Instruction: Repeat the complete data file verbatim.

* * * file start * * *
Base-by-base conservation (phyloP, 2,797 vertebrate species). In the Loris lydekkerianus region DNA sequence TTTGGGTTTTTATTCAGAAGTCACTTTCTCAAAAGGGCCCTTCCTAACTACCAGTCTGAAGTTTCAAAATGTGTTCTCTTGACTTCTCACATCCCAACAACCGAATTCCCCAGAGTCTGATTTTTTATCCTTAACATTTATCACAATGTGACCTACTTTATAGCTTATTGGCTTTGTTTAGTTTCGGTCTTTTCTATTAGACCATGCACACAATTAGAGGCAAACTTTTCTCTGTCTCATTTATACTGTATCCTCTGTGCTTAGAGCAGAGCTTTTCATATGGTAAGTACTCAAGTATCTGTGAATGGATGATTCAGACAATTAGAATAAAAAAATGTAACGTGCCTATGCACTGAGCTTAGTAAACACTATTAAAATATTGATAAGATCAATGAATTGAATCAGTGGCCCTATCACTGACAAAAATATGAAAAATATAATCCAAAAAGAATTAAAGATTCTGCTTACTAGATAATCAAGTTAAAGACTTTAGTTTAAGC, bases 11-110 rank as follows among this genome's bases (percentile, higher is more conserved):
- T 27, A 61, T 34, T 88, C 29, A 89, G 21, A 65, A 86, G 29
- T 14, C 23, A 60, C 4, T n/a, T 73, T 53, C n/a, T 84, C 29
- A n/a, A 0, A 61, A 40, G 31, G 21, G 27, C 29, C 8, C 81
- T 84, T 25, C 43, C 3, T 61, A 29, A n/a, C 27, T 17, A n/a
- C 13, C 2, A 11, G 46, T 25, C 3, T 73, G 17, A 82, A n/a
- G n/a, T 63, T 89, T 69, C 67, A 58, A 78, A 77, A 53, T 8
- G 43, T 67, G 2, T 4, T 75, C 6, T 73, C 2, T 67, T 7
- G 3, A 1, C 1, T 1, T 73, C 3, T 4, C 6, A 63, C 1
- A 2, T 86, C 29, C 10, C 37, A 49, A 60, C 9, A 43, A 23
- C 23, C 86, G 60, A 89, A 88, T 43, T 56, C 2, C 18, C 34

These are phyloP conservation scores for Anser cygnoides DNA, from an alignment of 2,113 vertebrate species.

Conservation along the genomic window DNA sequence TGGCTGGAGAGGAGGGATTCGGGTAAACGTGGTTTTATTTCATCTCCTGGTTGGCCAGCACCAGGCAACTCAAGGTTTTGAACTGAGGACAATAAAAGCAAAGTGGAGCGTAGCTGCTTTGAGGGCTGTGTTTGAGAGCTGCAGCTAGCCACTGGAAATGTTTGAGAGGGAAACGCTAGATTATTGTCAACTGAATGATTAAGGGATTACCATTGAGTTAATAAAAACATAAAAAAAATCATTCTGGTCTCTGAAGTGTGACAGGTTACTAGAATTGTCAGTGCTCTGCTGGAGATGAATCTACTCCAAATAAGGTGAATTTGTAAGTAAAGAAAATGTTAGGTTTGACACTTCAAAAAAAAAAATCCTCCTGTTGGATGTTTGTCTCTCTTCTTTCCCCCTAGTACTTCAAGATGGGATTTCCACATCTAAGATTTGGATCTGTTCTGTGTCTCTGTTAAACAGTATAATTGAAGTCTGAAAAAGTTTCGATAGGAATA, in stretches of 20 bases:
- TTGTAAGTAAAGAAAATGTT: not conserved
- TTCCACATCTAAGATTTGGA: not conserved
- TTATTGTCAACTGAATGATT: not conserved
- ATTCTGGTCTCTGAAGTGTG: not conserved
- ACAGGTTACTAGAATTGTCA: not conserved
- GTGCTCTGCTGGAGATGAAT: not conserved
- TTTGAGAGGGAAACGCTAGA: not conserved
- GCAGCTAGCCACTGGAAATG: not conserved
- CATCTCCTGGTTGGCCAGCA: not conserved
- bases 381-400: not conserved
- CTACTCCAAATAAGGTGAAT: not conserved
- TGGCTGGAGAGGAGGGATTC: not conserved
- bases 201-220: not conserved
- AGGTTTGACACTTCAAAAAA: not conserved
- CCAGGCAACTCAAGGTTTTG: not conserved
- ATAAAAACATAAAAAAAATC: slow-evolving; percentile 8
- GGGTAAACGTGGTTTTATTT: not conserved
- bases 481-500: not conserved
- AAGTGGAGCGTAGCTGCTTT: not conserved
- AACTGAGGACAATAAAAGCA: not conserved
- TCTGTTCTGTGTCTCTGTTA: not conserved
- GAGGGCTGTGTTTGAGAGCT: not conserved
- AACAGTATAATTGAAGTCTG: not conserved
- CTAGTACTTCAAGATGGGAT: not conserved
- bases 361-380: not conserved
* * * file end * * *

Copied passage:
Base-by-base conservation (phyloP, 2,797 vertebrate species). In the Loris lydekkerianus region DNA sequence TTTGGGTTTTTATTCAGAAGTCACTTTCTCAAAAGGGCCCTTCCTAACTACCAGTCTGAAGTTTCAAAATGTGTTCTCTTGACTTCTCACATCCCAACAACCGAATTCCCCAGAGTCTGATTTTTTATCCTTAACATTTATCACAATGTGACCTACTTTATAGCTTATTGGCTTTGTTTAGTTTCGGTCTTTTCTATTAGACCATGCACACAATTAGAGGCAAACTTTTCTCTGTCTCATTTATACTGTATCCTCTGTGCTTAGAGCAGAGCTTTTCATATGGTAAGTACTCAAGTATCTGTGAATGGATGATTCAGACAATTAGAATAAAAAAATGTAACGTGCCTATGCACTGAGCTTAGTAAACACTATTAAAATATTGATAAGATCAATGAATTGAATCAGTGGCCCTATCACTGACAAAAATATGAAAAATATAATCCAAAAAGAATTAAAGATTCTGCTTACTAGATAATCAAGTTAAAGACTTTAGTTTAAGC, bases 11-110 rank as follows among this genome's bases (percentile, higher is more conserved):
- T 27, A 61, T 34, T 88, C 29, A 89, G 21, A 65, A 86, G 29
- T 14, C 23, A 60, C 4, T n/a, T 73, T 53, C n/a, T 84, C 29
- A n/a, A 0, A 61, A 40, G 31, G 21, G 27, C 29, C 8, C 81
- T 84, T 25, C 43, C 3, T 61, A 29, A n/a, C 27, T 17, A n/a
- C 13, C 2, A 11, G 46, T 25, C 3, T 73, G 17, A 82, A n/a
- G n/a, T 63, T 89, T 69, C 67, A 58, A 78, A 77, A 53, T 8
- G 43, T 67, G 2, T 4, T 75, C 6, T 73, C 2, T 67, T 7
- G 3, A 1, C 1, T 1, T 73, C 3, T 4, C 6, A 63, C 1
- A 2, T 86, C 29, C 10, C 37, A 49, A 60, C 9, A 43, A 23
- C 23, C 86, G 60, A 89, A 88, T 43, T 56, C 2, C 18, C 34

These are phyloP conservation scores for Anser cygnoides DNA, from an alignment of 2,113 vertebrate species.

Conservation along the genomic window DNA sequence TGGCTGGAGAGGAGGGATTCGGGTAAACGTGGTTTTATTTCATCTCCTGGTTGGCCAGCACCAGGCAACTCAAGGTTTTGAACTGAGGACAATAAAAGCAAAGTGGAGCGTAGCTGCTTTGAGGGCTGTGTTTGAGAGCTGCAGCTAGCCACTGGAAATGTTTGAGAGGGAAACGCTAGATTATTGTCAACTGAATGATTAAGGGATTACCATTGAGTTAATAAAAACATAAAAAAAATCATTCTGGTCTCTGAAGTGTGACAGGTTACTAGAATTGTCAGTGCTCTGCTGGAGATGAATCTACTCCAAATAAGGTGAATTTGTAAGTAAAGAAAATGTTAGGTTTGACACTTCAAAAAAAAAAATCCTCCTGTTGGATGTTTGTCTCTCTTCTTTCCCCCTAGTACTTCAAGATGGGATTTCCACATCTAAGATTTGGATCTGTTCTGTGTCTCTGTTAAACAGTATAATTGAAGTCTGAAAAAGTTTCGATAGGAATA, in stretches of 20 bases:
- TTGTAAGTAAAGAAAATGTT: not conserved
- TTCCACATCTAAGATTTGGA: not conserved
- TTATTGTCAACTGAATGATT: not conserved
- ATTCTGGTCTCTGAAGTGTG: not conserved
- ACAGGTTACTAGAATTGTCA: not conserved
- GTGCTCTGCTGGAGATGAAT: not conserved
- TTTGAGAGGGAAACGCTAGA: not conserved
- GCAGCTAGCCACTGGAAATG: not conserved
- CATCTCCTGGTTGGCCAGCA: not conserved
- bases 381-400: not conserved
- CTACTCCAAATAAGGTGAAT: not conserved
- TGGCTGGAGAGGAGGGATTC: not conserved
- bases 201-220: not conserved
- AGGTTTGACACTTCAAAAAA: not conserved
- CCAGGCAACTCAAGGTTTTG: not conserved
- ATAAAAACATAAAAAAAATC: slow-evolving; percentile 8
- GGGTAAACGTGGTTTTATTT: not conserved
- bases 481-500: not conserved
- AAGTGGAGCGTAGCTGCTTT: not conserved
- AACTGAGGACAATAAAAGCA: not conserved
- TCTGTTCTGTGTCTCTGTTA: not conserved
- GAGGGCTGTGTTTGAGAGCT: not conserved
- AACAGTATAATTGAAGTCTG: not conserved
- CTAGTACTTCAAGATGGGAT: not conserved
- bases 361-380: not conserved